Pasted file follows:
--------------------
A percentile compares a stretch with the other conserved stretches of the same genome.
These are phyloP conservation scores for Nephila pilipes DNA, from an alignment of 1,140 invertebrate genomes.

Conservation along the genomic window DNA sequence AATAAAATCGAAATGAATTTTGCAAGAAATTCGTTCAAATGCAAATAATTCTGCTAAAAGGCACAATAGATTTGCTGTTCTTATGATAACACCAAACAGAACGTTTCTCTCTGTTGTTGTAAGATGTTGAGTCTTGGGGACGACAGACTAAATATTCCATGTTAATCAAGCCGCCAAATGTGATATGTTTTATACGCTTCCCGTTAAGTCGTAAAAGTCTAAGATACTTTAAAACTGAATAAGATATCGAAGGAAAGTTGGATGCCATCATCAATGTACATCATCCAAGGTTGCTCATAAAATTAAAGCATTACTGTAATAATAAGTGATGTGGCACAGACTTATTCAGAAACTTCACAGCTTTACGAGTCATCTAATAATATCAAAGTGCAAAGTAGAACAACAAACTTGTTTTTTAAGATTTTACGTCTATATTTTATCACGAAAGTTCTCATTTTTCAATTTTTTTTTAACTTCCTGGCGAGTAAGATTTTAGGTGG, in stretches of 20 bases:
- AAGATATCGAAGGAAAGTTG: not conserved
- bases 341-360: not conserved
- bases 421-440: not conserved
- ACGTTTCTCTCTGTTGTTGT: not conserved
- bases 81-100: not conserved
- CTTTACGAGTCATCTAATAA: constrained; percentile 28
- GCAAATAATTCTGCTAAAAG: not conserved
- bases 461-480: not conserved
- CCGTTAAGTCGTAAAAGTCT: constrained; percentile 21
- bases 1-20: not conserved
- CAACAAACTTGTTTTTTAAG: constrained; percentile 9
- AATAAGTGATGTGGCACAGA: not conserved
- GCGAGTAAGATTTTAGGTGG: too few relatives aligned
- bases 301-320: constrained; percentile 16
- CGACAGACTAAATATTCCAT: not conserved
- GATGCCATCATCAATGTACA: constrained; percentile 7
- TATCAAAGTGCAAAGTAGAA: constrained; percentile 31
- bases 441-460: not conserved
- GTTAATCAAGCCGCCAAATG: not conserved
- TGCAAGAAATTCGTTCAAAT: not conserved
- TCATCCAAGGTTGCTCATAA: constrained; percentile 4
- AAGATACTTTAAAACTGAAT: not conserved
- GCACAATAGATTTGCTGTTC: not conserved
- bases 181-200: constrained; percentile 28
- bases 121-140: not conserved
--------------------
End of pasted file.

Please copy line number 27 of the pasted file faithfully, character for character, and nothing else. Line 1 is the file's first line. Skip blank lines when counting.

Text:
- bases 181-200: constrained; percentile 28